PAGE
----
Where can I listen to real interpreters at work?

Before I give you my answer to the question in today’s title, I have to say that I am a bit surprised I don’t get asked this more often. I guess it’s because 1) my students already know the answer, and 2) other people who ask me about conference interpreting aren’t aware that portals of interpreted events exist, so they don’t think to inquire after the links. Anyway, for what it’s worth, I thought I’d share with readers my top three websites for listening to real, live conference interpreters in action.

The first is EP Live, the European Parliament’s portal to webcasts of its plenary sessions, committee meetings and press briefings. These events can either be followed live (as the portal’s name implies) or viewed after the fact as podcasts. Here’s the fun part: you can switch between listening to the original language feed or tuning into any of the interpreting booths working at that particular meeting. Ever wondered what Joseph Daul sounds like in Polish? Wonder no more

A second resource is the United Nations Web TV portal. It’s like the Parliament’s, in that it offers a range of webcasts of events in real time, either in the original or the interpreted version. The main difference is in the language coverage; while EP Live offers the opportunity to listen to upward of 20 different booths for some meetings, English, Spanish and French are the main languages you’ll find represented on the UN’s site.

One feature that the UN site offers which the Parliament’s doesn’t is that it allows you to filter your search not only by category – meetings, news, features, issues, etc. –  but also by language. The UN site’s search engine lists the six official languages plus Portuguese, Japanese and Kiswahili. Neat!

Image courtesy of jannoon28 / FreeDigitalPhotos.net

Image courtesy of jannoon28 / FreeDigitalPhotos.net

Most interpreting students have already explored the EP and UN portals, so at this point I’m haven’t yet told them anything new. However, there is another, possibly less known place to catch conference interpreters at work: the European Commission’s Conferences WebTV portal, the one-stop shop for viewing all of the Commission’s webstreamed conferences and other events. If you’re lucky enough or time your visit correctly, you can follow the events live. You can also browse the archive of events and individual presentations by keyword or date.

Just like the other portals, once you’ve found what you’re looking for on the Commission’s WebTV, you can switch between the original language feed and the various interpreted versions.

Personally, I find the European Commission’s portal much more useful for practicing than the Parliament’s, since it provides complete, webstreamed coverage of events from start to finish. Picture a web page with links to every single thing said at a two-day fisheries meeting, from the opening session and keynote speech to the Q&A sessions, with – added bonus! – all the Powerpoint presentations thrown into the bargain. What more could one ask for?

The Commission’s webstreamed events are also a lot closer to what new interpreters will actually be doing when they first hit the market – after all, how many beginners cut their teeth on plenary sessions in Strasbourg or the UN General Assembly?

Before I conclude, let me just say that the one drawback of all of these portals (for interpreting students at least) is that it is not possible to listen to both the original and the interpretation as the same time. The only way to do that, as far as I can tell, is to open up two browser tabs and try to time the feed from the floor with the one from the booth so that they coincide. However, due to the delays caused by buffering, this is nigh on impossible. So if you want to compare a speech with its interpretation, you have to listen to the two versions separately, which is nowhere near as useful for learning purposes as listening to an interpreter working simultaneously from the original.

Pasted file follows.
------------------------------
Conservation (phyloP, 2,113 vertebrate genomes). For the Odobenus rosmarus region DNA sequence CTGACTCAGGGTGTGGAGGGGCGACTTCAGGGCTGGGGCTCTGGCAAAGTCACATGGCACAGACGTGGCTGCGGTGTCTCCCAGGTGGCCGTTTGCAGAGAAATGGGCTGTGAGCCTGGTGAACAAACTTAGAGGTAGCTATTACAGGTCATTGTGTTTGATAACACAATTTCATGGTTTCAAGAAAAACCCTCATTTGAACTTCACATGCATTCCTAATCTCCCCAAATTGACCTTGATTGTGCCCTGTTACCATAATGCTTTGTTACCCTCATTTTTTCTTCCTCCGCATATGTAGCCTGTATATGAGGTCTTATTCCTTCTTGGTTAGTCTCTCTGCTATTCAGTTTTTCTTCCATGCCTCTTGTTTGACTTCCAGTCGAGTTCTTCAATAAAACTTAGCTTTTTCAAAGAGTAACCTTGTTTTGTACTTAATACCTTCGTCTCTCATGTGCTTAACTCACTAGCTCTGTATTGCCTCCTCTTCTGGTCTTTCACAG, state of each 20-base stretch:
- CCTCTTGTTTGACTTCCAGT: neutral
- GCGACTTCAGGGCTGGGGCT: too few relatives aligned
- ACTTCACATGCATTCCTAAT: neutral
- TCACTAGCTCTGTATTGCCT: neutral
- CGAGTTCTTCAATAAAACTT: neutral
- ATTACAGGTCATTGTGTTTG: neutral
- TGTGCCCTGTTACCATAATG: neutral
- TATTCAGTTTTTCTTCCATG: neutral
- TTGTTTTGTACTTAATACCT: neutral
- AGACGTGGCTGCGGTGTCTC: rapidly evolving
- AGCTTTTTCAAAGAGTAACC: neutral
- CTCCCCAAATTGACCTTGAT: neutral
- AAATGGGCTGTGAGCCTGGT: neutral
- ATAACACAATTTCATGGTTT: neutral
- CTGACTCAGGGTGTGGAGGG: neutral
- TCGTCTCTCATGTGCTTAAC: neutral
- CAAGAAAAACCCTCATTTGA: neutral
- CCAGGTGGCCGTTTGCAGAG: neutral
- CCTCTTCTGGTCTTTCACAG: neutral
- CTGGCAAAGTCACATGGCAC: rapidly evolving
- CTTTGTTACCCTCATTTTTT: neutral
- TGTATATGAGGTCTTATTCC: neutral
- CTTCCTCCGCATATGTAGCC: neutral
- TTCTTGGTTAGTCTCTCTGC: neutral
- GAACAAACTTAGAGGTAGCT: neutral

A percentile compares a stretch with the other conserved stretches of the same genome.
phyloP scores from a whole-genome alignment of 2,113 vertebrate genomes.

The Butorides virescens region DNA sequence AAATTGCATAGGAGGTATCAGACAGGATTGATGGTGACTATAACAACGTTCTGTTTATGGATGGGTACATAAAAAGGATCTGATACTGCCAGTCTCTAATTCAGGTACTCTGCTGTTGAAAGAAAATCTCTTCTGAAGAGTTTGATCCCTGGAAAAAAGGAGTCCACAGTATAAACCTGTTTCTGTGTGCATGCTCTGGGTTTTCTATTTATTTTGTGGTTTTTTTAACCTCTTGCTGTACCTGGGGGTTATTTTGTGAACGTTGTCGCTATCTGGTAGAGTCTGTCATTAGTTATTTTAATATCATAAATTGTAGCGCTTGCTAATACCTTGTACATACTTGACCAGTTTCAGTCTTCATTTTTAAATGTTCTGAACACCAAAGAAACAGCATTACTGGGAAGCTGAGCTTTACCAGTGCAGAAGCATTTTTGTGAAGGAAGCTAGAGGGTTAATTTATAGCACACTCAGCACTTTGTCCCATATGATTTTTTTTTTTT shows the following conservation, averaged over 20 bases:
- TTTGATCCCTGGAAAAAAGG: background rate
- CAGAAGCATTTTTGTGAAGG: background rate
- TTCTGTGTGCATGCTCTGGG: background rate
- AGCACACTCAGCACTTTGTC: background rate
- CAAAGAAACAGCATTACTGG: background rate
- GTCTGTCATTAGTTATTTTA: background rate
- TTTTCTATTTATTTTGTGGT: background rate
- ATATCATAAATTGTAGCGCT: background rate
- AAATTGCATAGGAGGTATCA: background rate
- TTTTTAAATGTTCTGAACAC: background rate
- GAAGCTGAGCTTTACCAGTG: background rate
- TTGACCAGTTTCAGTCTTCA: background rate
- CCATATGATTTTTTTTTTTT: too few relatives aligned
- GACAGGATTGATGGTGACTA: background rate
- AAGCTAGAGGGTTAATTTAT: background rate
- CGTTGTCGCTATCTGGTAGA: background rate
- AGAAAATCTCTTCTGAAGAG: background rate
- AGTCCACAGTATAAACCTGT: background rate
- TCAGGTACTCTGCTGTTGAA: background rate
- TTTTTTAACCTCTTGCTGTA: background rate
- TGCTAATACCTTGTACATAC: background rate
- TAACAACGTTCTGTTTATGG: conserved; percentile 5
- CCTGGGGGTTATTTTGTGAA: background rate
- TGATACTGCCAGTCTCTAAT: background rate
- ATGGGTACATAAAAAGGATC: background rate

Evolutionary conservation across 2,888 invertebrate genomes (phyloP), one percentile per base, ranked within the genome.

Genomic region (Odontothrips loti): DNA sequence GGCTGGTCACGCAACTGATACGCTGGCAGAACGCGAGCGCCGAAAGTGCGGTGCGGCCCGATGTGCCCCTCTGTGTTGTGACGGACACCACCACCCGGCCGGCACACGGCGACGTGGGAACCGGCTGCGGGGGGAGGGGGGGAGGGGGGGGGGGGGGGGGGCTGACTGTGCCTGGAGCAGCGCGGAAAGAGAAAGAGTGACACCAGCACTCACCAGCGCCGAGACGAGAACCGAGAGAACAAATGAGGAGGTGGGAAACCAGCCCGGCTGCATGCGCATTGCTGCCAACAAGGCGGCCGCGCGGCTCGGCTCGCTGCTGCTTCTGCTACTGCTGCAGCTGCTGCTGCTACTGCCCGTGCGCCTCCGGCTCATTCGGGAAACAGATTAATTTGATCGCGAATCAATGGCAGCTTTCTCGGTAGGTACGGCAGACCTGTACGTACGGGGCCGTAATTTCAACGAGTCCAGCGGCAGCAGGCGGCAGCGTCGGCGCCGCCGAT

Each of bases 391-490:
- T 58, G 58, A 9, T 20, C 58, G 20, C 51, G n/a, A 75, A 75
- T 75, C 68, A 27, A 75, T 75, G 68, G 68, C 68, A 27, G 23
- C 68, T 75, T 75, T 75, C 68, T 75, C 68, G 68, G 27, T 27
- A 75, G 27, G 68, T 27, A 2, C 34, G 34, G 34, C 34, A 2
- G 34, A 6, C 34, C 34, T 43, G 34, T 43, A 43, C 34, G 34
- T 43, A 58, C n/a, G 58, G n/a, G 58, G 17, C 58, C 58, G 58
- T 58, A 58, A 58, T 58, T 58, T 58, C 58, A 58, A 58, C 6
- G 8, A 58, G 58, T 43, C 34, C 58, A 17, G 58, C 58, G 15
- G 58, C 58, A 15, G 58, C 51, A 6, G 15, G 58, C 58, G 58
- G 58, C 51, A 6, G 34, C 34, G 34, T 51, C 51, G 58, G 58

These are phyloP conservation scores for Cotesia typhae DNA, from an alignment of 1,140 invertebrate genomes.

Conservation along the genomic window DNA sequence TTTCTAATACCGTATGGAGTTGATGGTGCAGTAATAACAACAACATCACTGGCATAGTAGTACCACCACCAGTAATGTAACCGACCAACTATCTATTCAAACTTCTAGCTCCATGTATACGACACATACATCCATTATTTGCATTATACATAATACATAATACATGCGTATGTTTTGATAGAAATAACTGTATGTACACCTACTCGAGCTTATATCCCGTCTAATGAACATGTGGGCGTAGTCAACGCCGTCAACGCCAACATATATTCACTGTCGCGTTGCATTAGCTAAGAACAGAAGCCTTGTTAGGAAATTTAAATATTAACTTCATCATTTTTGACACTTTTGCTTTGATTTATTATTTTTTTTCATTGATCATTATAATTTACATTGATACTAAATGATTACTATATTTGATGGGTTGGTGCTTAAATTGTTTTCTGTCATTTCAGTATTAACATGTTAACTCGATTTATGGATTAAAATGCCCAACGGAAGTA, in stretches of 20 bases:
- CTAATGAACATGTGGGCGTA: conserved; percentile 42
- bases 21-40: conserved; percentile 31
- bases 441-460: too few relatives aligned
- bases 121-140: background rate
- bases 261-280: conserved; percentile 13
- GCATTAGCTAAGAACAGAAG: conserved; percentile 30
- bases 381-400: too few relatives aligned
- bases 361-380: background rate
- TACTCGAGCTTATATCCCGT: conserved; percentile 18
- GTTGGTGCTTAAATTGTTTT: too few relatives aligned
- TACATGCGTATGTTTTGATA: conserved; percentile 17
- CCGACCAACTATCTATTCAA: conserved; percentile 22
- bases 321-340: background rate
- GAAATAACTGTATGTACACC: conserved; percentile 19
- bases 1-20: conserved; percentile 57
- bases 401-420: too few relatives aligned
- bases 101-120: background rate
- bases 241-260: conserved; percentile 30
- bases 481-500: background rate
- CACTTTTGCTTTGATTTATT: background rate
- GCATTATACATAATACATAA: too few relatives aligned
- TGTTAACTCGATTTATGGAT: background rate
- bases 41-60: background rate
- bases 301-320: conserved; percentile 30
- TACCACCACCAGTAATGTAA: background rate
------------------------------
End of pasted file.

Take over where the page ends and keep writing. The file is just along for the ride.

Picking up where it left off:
Still, these websites are perfect for students eager to hear how professional conference interpreters sound when they work, as well as for the merely curious who are wondering what real, live interpreters get up to all day.


12 thoughts on “Where can I listen to real interpreters at work?

  1. Thank you for sharing such interesting and useful links for interpreter learning and practice. Very helpful.

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  4. I find the material unbelievably useful.I teach translation , and consecutive translation English, Arabic,English.I will definitely freguent this site to improve my students’skills. Thank you for your exceptional scholarly spirit.

  5. I think it is a general question what you have talked about in this post. I wish more teachers could use these materials because they are really useful. While reading this post I couldn’t believe it was so easy to see interpreters working just by clicking a link and selecting a video.

    I tried to prove it, it was really fascinating. I’ve seen a video about Espas in the European Commission’s web and another plenary session at the Parliament webpage. I found it more useful the European Commission than the other because you can find more information and a powerpoint. If someone couldn’t manage properly, they have a tutorial at the home page to show how to use their portal.

    Moreover, I have tried to open two browser tabs and it was not a mess actually, I had fun.

    Once again, thank you for sharing such good materials.

    • I’m glad you agree they’re useful resources.

      By sheer coincidence, the Commission portal came up in conversation the other day. I was sitting on a jury with a colleague from Madrid and she was telling me about this really great website where you could get everything you needed to run mock conferences… Guess which site she was referring to 😉

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